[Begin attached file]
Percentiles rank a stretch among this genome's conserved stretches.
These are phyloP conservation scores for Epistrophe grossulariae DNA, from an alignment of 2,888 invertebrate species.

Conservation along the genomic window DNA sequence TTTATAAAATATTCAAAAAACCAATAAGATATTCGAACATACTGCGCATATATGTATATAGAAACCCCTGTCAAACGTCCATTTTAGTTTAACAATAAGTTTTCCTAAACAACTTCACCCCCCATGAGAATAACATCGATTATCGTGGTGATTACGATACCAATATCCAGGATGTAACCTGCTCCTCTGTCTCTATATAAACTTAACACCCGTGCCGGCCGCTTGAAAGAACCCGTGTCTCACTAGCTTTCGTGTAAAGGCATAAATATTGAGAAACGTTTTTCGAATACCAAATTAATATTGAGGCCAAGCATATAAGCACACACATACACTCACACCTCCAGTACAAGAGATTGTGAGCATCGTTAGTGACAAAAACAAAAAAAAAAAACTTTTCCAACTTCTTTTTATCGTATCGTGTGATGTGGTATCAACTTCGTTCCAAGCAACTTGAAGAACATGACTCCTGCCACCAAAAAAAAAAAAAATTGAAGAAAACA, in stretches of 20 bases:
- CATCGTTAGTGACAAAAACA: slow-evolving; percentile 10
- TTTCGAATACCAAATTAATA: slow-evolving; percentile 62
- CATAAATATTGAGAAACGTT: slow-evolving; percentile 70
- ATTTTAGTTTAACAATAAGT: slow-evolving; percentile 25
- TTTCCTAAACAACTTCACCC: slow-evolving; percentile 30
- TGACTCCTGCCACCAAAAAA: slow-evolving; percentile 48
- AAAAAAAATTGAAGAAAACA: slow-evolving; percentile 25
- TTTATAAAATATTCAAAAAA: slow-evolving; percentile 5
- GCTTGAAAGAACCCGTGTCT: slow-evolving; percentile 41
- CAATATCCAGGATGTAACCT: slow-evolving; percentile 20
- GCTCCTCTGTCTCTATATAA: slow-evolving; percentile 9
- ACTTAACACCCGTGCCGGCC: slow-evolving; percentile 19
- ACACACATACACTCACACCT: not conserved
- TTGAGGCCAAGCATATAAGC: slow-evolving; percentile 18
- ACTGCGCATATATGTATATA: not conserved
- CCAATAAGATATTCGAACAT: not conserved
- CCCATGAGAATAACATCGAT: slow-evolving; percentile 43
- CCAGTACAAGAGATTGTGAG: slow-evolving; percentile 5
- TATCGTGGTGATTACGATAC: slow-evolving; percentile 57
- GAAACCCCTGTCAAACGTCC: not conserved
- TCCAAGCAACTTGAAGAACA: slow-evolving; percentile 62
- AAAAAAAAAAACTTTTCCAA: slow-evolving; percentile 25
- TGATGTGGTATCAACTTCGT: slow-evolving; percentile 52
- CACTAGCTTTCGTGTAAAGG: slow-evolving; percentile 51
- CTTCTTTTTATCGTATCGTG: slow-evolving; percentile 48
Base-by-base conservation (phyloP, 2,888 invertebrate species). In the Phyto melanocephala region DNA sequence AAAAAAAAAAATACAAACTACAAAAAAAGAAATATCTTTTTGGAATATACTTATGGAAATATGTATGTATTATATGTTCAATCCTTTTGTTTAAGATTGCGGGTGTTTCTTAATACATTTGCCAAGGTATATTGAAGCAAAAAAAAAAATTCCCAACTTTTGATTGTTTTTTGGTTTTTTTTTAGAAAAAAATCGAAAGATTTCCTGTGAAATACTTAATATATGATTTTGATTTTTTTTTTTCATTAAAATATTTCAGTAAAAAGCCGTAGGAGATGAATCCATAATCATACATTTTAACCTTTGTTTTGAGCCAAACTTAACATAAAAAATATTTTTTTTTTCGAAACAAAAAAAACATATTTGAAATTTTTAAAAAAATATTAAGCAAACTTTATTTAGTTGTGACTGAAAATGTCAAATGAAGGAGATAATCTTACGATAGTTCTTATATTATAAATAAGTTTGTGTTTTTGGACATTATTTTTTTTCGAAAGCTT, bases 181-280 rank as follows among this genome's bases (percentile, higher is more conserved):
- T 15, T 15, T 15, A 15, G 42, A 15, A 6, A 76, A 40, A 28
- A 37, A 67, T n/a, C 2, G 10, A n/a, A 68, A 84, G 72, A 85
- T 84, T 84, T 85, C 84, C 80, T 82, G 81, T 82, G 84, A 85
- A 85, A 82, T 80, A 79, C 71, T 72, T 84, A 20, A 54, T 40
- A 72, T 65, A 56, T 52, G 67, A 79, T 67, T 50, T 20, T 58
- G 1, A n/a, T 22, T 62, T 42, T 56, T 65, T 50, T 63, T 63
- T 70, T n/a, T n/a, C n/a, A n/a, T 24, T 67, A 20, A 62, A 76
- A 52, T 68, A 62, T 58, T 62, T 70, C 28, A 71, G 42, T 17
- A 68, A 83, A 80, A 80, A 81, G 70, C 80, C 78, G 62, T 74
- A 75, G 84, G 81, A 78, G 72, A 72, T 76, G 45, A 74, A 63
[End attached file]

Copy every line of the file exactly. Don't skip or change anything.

Percentiles rank a stretch among this genome's conserved stretches.
These are phyloP conservation scores for Epistrophe grossulariae DNA, from an alignment of 2,888 invertebrate species.

Conservation along the genomic window DNA sequence TTTATAAAATATTCAAAAAACCAATAAGATATTCGAACATACTGCGCATATATGTATATAGAAACCCCTGTCAAACGTCCATTTTAGTTTAACAATAAGTTTTCCTAAACAACTTCACCCCCCATGAGAATAACATCGATTATCGTGGTGATTACGATACCAATATCCAGGATGTAACCTGCTCCTCTGTCTCTATATAAACTTAACACCCGTGCCGGCCGCTTGAAAGAACCCGTGTCTCACTAGCTTTCGTGTAAAGGCATAAATATTGAGAAACGTTTTTCGAATACCAAATTAATATTGAGGCCAAGCATATAAGCACACACATACACTCACACCTCCAGTACAAGAGATTGTGAGCATCGTTAGTGACAAAAACAAAAAAAAAAAACTTTTCCAACTTCTTTTTATCGTATCGTGTGATGTGGTATCAACTTCGTTCCAAGCAACTTGAAGAACATGACTCCTGCCACCAAAAAAAAAAAAAATTGAAGAAAACA, in stretches of 20 bases:
- CATCGTTAGTGACAAAAACA: slow-evolving; percentile 10
- TTTCGAATACCAAATTAATA: slow-evolving; percentile 62
- CATAAATATTGAGAAACGTT: slow-evolving; percentile 70
- ATTTTAGTTTAACAATAAGT: slow-evolving; percentile 25
- TTTCCTAAACAACTTCACCC: slow-evolving; percentile 30
- TGACTCCTGCCACCAAAAAA: slow-evolving; percentile 48
- AAAAAAAATTGAAGAAAACA: slow-evolving; percentile 25
- TTTATAAAATATTCAAAAAA: slow-evolving; percentile 5
- GCTTGAAAGAACCCGTGTCT: slow-evolving; percentile 41
- CAATATCCAGGATGTAACCT: slow-evolving; percentile 20
- GCTCCTCTGTCTCTATATAA: slow-evolving; percentile 9
- ACTTAACACCCGTGCCGGCC: slow-evolving; percentile 19
- ACACACATACACTCACACCT: not conserved
- TTGAGGCCAAGCATATAAGC: slow-evolving; percentile 18
- ACTGCGCATATATGTATATA: not conserved
- CCAATAAGATATTCGAACAT: not conserved
- CCCATGAGAATAACATCGAT: slow-evolving; percentile 43
- CCAGTACAAGAGATTGTGAG: slow-evolving; percentile 5
- TATCGTGGTGATTACGATAC: slow-evolving; percentile 57
- GAAACCCCTGTCAAACGTCC: not conserved
- TCCAAGCAACTTGAAGAACA: slow-evolving; percentile 62
- AAAAAAAAAAACTTTTCCAA: slow-evolving; percentile 25
- TGATGTGGTATCAACTTCGT: slow-evolving; percentile 52
- CACTAGCTTTCGTGTAAAGG: slow-evolving; percentile 51
- CTTCTTTTTATCGTATCGTG: slow-evolving; percentile 48
Base-by-base conservation (phyloP, 2,888 invertebrate species). In the Phyto melanocephala region DNA sequence AAAAAAAAAAATACAAACTACAAAAAAAGAAATATCTTTTTGGAATATACTTATGGAAATATGTATGTATTATATGTTCAATCCTTTTGTTTAAGATTGCGGGTGTTTCTTAATACATTTGCCAAGGTATATTGAAGCAAAAAAAAAAATTCCCAACTTTTGATTGTTTTTTGGTTTTTTTTTAGAAAAAAATCGAAAGATTTCCTGTGAAATACTTAATATATGATTTTGATTTTTTTTTTTCATTAAAATATTTCAGTAAAAAGCCGTAGGAGATGAATCCATAATCATACATTTTAACCTTTGTTTTGAGCCAAACTTAACATAAAAAATATTTTTTTTTTCGAAACAAAAAAAACATATTTGAAATTTTTAAAAAAATATTAAGCAAACTTTATTTAGTTGTGACTGAAAATGTCAAATGAAGGAGATAATCTTACGATAGTTCTTATATTATAAATAAGTTTGTGTTTTTGGACATTATTTTTTTTCGAAAGCTT, bases 181-280 rank as follows among this genome's bases (percentile, higher is more conserved):
- T 15, T 15, T 15, A 15, G 42, A 15, A 6, A 76, A 40, A 28
- A 37, A 67, T n/a, C 2, G 10, A n/a, A 68, A 84, G 72, A 85
- T 84, T 84, T 85, C 84, C 80, T 82, G 81, T 82, G 84, A 85
- A 85, A 82, T 80, A 79, C 71, T 72, T 84, A 20, A 54, T 40
- A 72, T 65, A 56, T 52, G 67, A 79, T 67, T 50, T 20, T 58
- G 1, A n/a, T 22, T 62, T 42, T 56, T 65, T 50, T 63, T 63
- T 70, T n/a, T n/a, C n/a, A n/a, T 24, T 67, A 20, A 62, A 76
- A 52, T 68, A 62, T 58, T 62, T 70, C 28, A 71, G 42, T 17
- A 68, A 83, A 80, A 80, A 81, G 70, C 80, C 78, G 62, T 74
- A 75, G 84, G 81, A 78, G 72, A 72, T 76, G 45, A 74, A 63